OVER A COFFEE: To be 11 and in jail —Dr Haider Shah
One day we shall be less busy and then we might come to offer you some help. Till then, Rimsha, hold on to your pain, while you are 11 and in jail
She is 11 years old and a poor Christian girl living in a slum area near Islamabad. At this age all over the world, children live in a dream world of their own. Playing with old dolls at home, they chase butterflies in the garden or enjoy gymnastics. Poverty might have already robbed Rimsha of much of the charm of this age, but little could she ever imagine that a bag of domestic waste would one day land her in jail when she was only 11 years old.
It has been reported in the media that she has Down syndrome. In this disease, due to an extra chromosome, natural growth of the body and mind gets affected. Her accusers say she does not have it. I am on their side. She is perfectly fine. It is the society in which she is living that is suffering from Down syndrome. Mentally ill are those who charge an 11-year-old, illiterate girl of blasphemy and then enjoy the sport of watching humans killed just as the Romans used to do in the times of gladiators. The police officials that arrested the little slum dweller and the judges that sent her to jail need to be examined for symptoms of mental derangement.
Islamic accounts tell us that Hazrat Usman, the third caliph, sent an officially ascertained copy of the Quran to his governors along with orders to burn all other copies of the Quran. The burning of books containing Quranic verses on a massive scale is defended on the basis of the intention of the said act. This defence is made available to historical figures of the past but is denied to children of today. Criminal liability is only established when the doer has a guilty mind. This is the fundamental principle of all legal systems including Islamic jurisprudence. There is no need to stress upon Down syndrome or the age factor of Rimsha. Even if she were a fully grown up woman and in perfect health, she could not be accused of any offence if she did not mean wilful insult. Millions of newspapers carrying religious contents are used by vendors for wrapping pakoras or can be seen dumped in sewers or garbage places. Using paper waste as a fuel for fire is a common practice among poor people living in slums. If some of the waste contains pages that a part of the population considers holy, this is nobody’s fault. The accidental sacrilege of Holy Scriptures is a logical price of using printing presses for the cause of spreading religious messages. The crime has leapt out of the bigoted minds of those restless creatures that are living among us in the guise of humans. And like a horror science fiction movie, the demon is spreading its tentacles to grab us all, if we remain unconcerned for long.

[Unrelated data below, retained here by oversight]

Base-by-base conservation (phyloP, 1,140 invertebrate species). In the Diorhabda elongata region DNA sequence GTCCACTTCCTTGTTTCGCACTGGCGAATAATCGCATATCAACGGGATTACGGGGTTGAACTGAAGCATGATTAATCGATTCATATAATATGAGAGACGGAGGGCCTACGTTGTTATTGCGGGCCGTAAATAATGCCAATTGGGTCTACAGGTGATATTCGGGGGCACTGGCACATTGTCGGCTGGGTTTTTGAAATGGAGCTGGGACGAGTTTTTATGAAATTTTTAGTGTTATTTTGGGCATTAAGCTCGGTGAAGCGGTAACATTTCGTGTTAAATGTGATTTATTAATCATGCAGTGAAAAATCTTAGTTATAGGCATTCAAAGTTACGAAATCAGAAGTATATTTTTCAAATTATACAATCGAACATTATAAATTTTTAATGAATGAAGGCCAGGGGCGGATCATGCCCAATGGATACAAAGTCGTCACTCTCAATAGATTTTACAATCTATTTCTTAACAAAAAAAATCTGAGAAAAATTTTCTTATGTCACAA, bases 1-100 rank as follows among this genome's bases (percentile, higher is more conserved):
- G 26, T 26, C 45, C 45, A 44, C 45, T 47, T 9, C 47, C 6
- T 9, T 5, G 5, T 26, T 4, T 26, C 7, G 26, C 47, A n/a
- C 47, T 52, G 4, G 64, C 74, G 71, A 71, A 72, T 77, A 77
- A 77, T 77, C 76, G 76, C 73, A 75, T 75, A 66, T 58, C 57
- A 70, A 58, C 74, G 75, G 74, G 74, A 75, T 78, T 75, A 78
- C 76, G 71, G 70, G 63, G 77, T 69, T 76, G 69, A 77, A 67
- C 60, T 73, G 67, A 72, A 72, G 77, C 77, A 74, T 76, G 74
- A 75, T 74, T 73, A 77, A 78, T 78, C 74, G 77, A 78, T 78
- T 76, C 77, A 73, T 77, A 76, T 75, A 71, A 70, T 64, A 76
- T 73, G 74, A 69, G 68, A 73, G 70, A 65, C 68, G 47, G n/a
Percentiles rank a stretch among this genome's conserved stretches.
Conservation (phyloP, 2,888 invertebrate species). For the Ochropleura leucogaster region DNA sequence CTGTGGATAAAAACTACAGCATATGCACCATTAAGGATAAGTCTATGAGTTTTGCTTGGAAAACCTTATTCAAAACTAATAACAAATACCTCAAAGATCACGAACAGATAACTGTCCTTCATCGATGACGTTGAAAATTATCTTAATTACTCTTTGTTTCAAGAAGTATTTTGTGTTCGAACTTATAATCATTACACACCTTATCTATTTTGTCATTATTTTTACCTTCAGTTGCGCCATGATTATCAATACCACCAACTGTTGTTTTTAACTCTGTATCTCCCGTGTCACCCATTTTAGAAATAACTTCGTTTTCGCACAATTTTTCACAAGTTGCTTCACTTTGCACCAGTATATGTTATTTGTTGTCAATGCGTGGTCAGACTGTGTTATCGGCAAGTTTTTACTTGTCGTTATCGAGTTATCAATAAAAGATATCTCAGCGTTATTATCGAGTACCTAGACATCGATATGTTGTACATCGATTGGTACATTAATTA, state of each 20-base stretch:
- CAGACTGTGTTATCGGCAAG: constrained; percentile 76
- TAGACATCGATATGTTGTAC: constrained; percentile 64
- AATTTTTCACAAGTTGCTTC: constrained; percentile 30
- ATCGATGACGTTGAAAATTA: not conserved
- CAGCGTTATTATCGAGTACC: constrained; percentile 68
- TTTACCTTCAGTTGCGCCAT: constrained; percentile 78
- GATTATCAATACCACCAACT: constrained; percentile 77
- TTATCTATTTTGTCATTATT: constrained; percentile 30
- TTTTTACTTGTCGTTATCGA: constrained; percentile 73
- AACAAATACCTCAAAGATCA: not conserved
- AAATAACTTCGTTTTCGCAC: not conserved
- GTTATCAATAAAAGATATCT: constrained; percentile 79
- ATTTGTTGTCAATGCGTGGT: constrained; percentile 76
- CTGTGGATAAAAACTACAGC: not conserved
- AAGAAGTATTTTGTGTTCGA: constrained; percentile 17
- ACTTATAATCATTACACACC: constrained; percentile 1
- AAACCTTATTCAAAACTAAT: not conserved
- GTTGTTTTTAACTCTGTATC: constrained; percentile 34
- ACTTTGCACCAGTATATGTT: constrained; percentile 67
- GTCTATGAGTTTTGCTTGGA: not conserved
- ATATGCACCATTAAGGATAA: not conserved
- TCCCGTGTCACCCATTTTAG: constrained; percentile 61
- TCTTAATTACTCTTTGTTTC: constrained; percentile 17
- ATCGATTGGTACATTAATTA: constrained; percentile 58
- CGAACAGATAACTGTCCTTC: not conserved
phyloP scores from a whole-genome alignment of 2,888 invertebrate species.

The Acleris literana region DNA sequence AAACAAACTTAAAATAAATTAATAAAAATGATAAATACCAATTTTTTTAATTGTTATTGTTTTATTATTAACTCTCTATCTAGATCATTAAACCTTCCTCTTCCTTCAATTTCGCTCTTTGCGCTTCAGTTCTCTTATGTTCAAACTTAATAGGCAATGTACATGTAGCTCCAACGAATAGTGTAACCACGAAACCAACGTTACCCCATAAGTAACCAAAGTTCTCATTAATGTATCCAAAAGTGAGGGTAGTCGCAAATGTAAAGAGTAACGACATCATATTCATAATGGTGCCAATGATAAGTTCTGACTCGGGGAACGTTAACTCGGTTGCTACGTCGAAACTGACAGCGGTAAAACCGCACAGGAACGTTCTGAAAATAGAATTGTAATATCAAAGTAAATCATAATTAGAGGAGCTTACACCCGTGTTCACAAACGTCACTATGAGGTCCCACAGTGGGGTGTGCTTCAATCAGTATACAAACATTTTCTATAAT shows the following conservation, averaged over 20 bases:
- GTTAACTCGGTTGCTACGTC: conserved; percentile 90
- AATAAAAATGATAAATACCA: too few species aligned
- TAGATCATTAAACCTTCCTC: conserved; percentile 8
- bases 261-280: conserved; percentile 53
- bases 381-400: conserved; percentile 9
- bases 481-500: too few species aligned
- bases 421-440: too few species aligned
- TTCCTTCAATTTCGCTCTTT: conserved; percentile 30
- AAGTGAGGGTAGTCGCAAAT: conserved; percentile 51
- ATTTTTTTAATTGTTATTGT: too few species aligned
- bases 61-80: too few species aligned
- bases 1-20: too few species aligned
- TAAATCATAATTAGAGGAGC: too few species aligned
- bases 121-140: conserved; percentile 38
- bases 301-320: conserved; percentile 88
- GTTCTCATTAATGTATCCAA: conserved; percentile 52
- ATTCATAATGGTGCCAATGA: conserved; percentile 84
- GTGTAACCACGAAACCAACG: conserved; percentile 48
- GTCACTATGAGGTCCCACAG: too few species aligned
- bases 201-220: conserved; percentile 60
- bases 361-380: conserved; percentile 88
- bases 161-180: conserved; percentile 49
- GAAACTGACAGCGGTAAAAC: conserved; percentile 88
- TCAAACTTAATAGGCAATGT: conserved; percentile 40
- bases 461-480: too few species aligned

Rimsha is 11 and reminds me of the ritual of human sacrifice during Aztec times. Anthropologists report that the heart of the sacrificial victims would be pulled out by the priest and offered to the gods in heaven, much to the delight of cheering crowds of worshippers. We, in the21st century, are not much different from our Aztec counterparts.
Rimsha is not living in a failed state where warlords reign supreme and there is no authority to ensure the safety of its citizens. She is a citizen of a country that prides itself on being a nuclear power and is the sixth largest in the world. This year Rs 2.6 trillion have been allocated for defence by the state but all she knows is that when she needed the might of the state it was not there. The Constitution of Pakistan has granted every citizen the fundamental right of ‘Inviolability of dignity of man’ via Article 14 and declared all citizens to be equal under Article 25. But the hapless girl knows that not only her dignity has been violated but her life is also in jeopardy. The federal government is to spend about Rs 71 billion on public order and safety affairs but all Rimsha knows is that when the goons were threatening her life, neither the police came to her rescue nor did the courts offer her any safety.
Rimsha is 11 and in jail. It is because last time we all preferred expediency over justice. When Aasia Bibi was denied access to justice, we all looked elsewhere. Salmaan Taseer was the only courageous soul but he was silenced by a maniac. Sherry Rehman quietly withdrew her bill aimed at rationalising the blasphemy law. The guns of the PPP that roar in the case of Swiss bank accounts fall silent against promoters of hate and assailants on human rights. Right under the nose of the so-called liberals, the demon of extremism is growing in size and stature. The day is not far off when toddlers and infants will also be charged with blasphemy and would be made sacrificial victims to please the imaginary gods.
Rimsha is 11 and in jail. The armed forces are busy dealing with strategic issues on the borders. The prime minister is busy mulling over legal challenges to survival. The Chief Justice is busy listening to defenders of the faith and pondering over how to cleanse the media of obscenity. I am busy writing my weekly columns and so are my worthy colleagues. We are all busy people. Hopefully, one day we shall be less busy and then we might come to offer you some help. Till then, Rimsha, hold on to your pain, while you are 11 and in jail.
The writer teaches public policy in the UK and is the founding member of the Rationalist Society of Pakistan. He can be reached at firstname.lastname@example.org